The Edge of Health

Category: Service Users and Carer Council

The Service User and Carers Council (previously the Service User and Carer Forum) was established within the Faculty of Health and Social Care in Spring 2012, to share good practice in the design, development and delivery of health and social care education and research.

Life with a child with complex needs

My name is Jill and I’m mum to Noah who is 8 years old. He was born with a rare type of interstitial lung disease and following lots of investigations, Noah had a tracheostomy and was put on a 24/7 ventilator with oxygen. He is now only on the ventilator when he is asleep or is poorly which is good. Noah is also now under investigation with the euro team and a clinical geneticist, as they think Noah has further gene abnormalities and some brain damage. I also have another son Oscar who is 6 and is well.

I’ve broken down a few key areas to illustrate some main points:

Diagnosis – children like Noah often have a lot going on, they don’t fit into a ‘box’ and so no one really knows what to suggest – everything is trial and error. There are always further investigations and always other theories which sometimes are investigated and you build your hopes up for an answer, and often there isn’t one. This is really draining and exhausting to think that you’re getting somewhere and actually you’re back to square one.

I am a member of a couple of forums for parents of children with life limiting illnesses and a really common theme is that parents don’t truly feel understood by the general population. The only people that can truly know the horror of life in hospital where literally life is on the line and the medical traumas that we endure at home are people that have lived it – other people who have similar complicated children. Even other family members are often not told what is happening or that there are hospital appointments because everyone wants to say the right thing but there is no right thing to say, and then they try to understand and say something relevant but it ends up being something like ‘ have you ever thought that it might be to do with Hayfever’ and obviously it’s not, but I suppose they don’t know what else to talk about – so it’s better left unsaid.. which actually leads you into feeling more isolated.

Carers – We have a big care package for Noah. Every night overnight and during the daytime at school. I need these carers. I hate having people in the house, those that I wouldn’t choose as my friends ordinarily. I hate having to be fully dressed all the time in my own home because I don’t want carers seeing me with little on. I hate that sometimes I have nothing in common with them and we’ll sit around the kitchen table and actually have nothing to say. Imagine that – when you just want to sit and have your toast but you feel that you need to make conversation but there’s nothing at all to link the two of you. On the other hand carers have a huge impact on the lives of the boys – carers have this job to do but this is our life – a carer leaves and they ask ‘does she not like us any more, when can she come back, why did she leave? It’s such a hard balance. Also many carers find it difficult to include Oscar, my youngest, which leaves him feeling left out and sad. He is always saying that people don’t care about him. Even without carers I have be in the same room as Noah, and Oscar often has to fend for himself – he says it’s not fair – I agree with him – he’s drawn the short straw in many ways.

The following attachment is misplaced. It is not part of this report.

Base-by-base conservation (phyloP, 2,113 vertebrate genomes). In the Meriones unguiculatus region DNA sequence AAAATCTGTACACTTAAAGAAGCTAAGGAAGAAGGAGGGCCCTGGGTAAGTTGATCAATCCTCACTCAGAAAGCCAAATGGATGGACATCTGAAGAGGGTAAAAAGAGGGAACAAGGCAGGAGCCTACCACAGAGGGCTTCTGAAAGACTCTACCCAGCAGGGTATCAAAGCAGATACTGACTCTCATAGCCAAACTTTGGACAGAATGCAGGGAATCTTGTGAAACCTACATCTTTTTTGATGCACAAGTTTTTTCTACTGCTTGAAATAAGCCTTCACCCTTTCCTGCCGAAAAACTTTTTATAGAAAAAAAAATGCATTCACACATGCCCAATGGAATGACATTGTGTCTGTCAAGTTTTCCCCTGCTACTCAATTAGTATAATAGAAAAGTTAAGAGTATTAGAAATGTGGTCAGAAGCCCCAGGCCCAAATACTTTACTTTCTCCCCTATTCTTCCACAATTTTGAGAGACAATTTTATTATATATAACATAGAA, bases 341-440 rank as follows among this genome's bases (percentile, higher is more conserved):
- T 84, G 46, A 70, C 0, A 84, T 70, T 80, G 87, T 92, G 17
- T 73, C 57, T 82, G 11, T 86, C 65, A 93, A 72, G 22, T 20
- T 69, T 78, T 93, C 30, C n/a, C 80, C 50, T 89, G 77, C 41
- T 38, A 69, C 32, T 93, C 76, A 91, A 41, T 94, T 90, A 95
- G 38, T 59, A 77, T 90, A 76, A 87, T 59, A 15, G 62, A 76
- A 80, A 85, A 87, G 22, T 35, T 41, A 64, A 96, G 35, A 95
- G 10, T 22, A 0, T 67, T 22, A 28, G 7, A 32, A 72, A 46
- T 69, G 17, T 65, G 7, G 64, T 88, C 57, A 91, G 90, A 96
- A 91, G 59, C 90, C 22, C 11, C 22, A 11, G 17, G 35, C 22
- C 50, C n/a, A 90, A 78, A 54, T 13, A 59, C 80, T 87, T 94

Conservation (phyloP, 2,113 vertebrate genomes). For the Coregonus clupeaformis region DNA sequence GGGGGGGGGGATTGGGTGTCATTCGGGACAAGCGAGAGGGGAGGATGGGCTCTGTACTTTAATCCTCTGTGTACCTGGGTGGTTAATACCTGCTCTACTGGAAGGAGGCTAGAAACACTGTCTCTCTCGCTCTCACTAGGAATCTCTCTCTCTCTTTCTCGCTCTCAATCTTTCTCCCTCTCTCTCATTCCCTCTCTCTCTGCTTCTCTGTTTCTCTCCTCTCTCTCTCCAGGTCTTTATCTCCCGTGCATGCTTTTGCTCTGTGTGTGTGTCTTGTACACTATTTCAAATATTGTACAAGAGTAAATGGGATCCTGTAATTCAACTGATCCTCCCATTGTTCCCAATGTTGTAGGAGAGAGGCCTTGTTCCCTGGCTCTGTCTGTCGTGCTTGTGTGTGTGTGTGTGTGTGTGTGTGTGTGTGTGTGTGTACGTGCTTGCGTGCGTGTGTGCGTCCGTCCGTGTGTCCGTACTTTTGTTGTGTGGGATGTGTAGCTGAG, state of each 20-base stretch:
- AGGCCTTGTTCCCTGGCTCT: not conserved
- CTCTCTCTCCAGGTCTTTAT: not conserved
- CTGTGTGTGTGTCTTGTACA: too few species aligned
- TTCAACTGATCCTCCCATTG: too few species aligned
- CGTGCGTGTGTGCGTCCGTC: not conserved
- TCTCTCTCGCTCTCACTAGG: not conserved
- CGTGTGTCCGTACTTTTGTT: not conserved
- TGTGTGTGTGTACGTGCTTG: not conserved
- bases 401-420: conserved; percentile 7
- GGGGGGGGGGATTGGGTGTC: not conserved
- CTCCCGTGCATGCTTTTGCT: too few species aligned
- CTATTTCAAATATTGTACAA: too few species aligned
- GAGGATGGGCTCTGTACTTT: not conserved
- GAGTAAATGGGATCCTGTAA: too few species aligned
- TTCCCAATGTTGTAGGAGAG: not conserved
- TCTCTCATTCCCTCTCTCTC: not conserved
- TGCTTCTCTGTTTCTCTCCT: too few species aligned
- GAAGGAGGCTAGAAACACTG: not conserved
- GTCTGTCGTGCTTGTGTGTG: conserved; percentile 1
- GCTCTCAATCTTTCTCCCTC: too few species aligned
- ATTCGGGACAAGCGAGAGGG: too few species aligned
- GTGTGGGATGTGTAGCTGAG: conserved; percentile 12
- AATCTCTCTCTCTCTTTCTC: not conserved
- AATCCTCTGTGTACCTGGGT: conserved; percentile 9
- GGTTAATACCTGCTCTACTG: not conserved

We’re ruled by time with carers – they always need to finish a shift on time which often cuts our plans short. We have to move mountains to get extra cover if my partner and I want an evening out together. When a shift goes down, I spend most of the day running around contacting people to see what shifts could be rearranged / who is working / free etc. I shouldn’t have to do this, it’s the job of our agency, however I do it quicker as it’s in my best interest to find a solution.

Competencies – they have to be done but Noah hates it – he gets scared when there is someone new practising on him. It’s not nice. Also on competencies days, there’s often 3 medical people around at the same time when I’m trying my best to get the boys ready for their day.

Professionals – some are great, and others are not. I deal with 54 professionals / departments and juggle them all along with running a house and running a company. I know what is happening with every aspect of Noah’s care, whether it be an issue with the EHC at school or the orthotics in his shoes, or that we have to do a sleep study at home. Fifty-four avenues of professionals that are great at their jobs but have no idea what’s going on with each other. This adds time pressure on the MDT / Team around the child, and meetings become less attended which is frustrating. When we were newly out of hospital, everything was very dramatic and unstable with Noah and around twenty people turned up to discuss his treatment and his care – as time has gone on, less and less people attend but Noah is still as sick, still the same diagnosis, still has emergencies.

-Jill, Service User and Carer

Carer vs Caring or a Caring Carer?

I am a non-professional carer for my daughter, twenty-four hours a day, seven days a week. Do you know that the dictionary definition of the word ‘caring’ when used as an adjective is: “feeling or showing care and compassion?” It’s also used by health and social professionals to describe a person or function. For example, nursing is a caring job. On the other hand, when used as a noun, ‘caring’ directly relates to the: “practice or profession of providing social or medical care.”